A Free-Market Energy Blog

The U.S. Southeast: Renewable Energy Mandates Not (ratepayer blessing; industrial advantage)

By Robert Ross -- August 25, 2011

Seven Southeastern states have rejected renewable energy mandates and/or voluntary alternative energy quotas on electric companies: Louisiana, Alabama, Arkansas, Georgia, Kentucky, Mississippi, South Carolina and Tennessee. (North Carolina is another story, requiring a 10% share for renewables and mandated efficiency savings by 2018.)

The good news for the seven states is not only that unnecessary costs have been avoided during the political boom of ‘green’ energy. The benefit is also that artificial bubble jobs are not on a death watch as they are in other states that now face ‘green’-energy retrenchment.

Bad Wind

William Yeatman, an energy policy analyst for the Competitive Enterprise Institute, contends that Southeastern states do not have as much renewable energy potential as the rest of the country. “The Southeast has the lowest wind energy potential of all regions, and wind is the energy source that is used to achieve virtually all renewable electricity mandates in the U.S.”

However, Yeatman says that even though the Southeast has limited renewable energy potential, that does not mean renewable energy mandates are a good idea in the Northwest, Northeast or the Southwest. Rather, “It is to say that renewable energy is even more uneconomical in the southeast than in the rest of the country.”

Louisiana’s Politically Clean Energy

Robert Bradley of the Institute for Energy Research affirms that, “It is a competitive advantage that Louisiana is energy clean when it comes to politically forced energies.”

This competitive advantage is evident in the prices residents in Louisiana and other Southeastern states pay for energy. The Southeast has some of the lowest electricity bills in the country, thus making politicians skeptical of imposing government mandates, which would raise costs for power companies and raise prices for consumers.

Walter Block, economics professor at Loyola University, claims that customers should have a choice between traditional and renewable energy sources. “Nuclear, coal, oil and gas are far cheaper than wind, water, solar and geothermal,” he said.. “The only reason the latter are used at all is because of heavy subsidies, and taxes on the former.”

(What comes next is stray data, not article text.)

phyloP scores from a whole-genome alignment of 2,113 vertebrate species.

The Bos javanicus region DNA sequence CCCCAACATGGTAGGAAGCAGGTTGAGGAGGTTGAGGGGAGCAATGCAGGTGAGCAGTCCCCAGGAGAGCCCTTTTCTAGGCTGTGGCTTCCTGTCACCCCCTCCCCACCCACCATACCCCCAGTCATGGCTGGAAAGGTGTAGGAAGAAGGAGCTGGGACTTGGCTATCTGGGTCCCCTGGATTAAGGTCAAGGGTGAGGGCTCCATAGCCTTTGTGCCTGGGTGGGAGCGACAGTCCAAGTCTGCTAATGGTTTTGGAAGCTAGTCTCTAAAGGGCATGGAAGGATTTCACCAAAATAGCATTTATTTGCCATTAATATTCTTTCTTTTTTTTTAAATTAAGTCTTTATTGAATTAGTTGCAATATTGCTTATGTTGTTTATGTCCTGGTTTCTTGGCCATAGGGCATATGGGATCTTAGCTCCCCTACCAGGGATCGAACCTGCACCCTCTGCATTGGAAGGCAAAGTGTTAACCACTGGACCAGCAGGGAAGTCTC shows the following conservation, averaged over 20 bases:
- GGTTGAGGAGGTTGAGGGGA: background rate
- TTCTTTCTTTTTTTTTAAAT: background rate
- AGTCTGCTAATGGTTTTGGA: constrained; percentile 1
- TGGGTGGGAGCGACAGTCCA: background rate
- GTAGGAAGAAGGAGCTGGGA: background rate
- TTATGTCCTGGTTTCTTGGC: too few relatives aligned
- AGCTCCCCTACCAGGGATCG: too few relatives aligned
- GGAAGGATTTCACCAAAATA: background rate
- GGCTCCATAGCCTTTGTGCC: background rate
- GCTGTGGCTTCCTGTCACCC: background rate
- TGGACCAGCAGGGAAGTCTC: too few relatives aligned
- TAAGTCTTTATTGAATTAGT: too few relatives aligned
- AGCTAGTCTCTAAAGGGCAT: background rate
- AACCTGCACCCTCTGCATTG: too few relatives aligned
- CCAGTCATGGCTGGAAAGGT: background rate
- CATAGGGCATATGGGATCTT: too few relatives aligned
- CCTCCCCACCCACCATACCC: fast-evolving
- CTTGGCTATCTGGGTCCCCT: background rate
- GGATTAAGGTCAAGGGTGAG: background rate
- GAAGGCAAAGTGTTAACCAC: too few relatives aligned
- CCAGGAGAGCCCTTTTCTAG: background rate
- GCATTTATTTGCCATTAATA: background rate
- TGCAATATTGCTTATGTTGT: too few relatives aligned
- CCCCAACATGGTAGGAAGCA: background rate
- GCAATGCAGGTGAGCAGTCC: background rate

In 2009, Louisiana ranked 30th in the country for renewable energy by generating only 4 percent of their energy from renewable sources, mainly from wood waste and hydro conventional plants.

However, the U.S. Department of Energy recently awarded Louisiana State University $997,000 for a project to evaluate the feasibility of an advanced geothermal energy project in the Pelican state. A million dollars here, a million there; such money biases the market away from the energies that consumers naturally choose and companies naturally research.

One can only hope that such grants will cease as energy’s contribution to a balanced federal budget.


Robert Ross is a journalist and researcher with the Pelican Institute in New Orleans, Louisiana. A native of Cleveland, Ohio, Mr. Ross graduated from Loyola University in New Orleans with Bachelors of Business Administration degrees in economics  from the Joseph A. Butt College of Business.


  1. The advantage of politically clean energy | JunkScience Sidebar  

    […] The U.S. Southeast: Renewable Energy Mandates Not (ratepayer blessing; industrial advantage) Robert Ross […]


  2. Eric Anderson  

    This map is very sobering. No wonder Texas is trying to generate in the panhandle. What an incredibly expensive endeavor: build several GW, which can be counted on for less than 10% of nameplate during the summer; then build a massive transmission infrastructure.


  3. Kermit  

    My neighbor is a research biologist (very specifically rain forest soils and tree diversity) with LSU. When for the first time he was not awarded a grant, I asked about private funding of research. Apparently, only government sourced grants are considered real grants in the academic world and all other sources are frowned upon with tenure and salary being dependent upon receipt of government grants.


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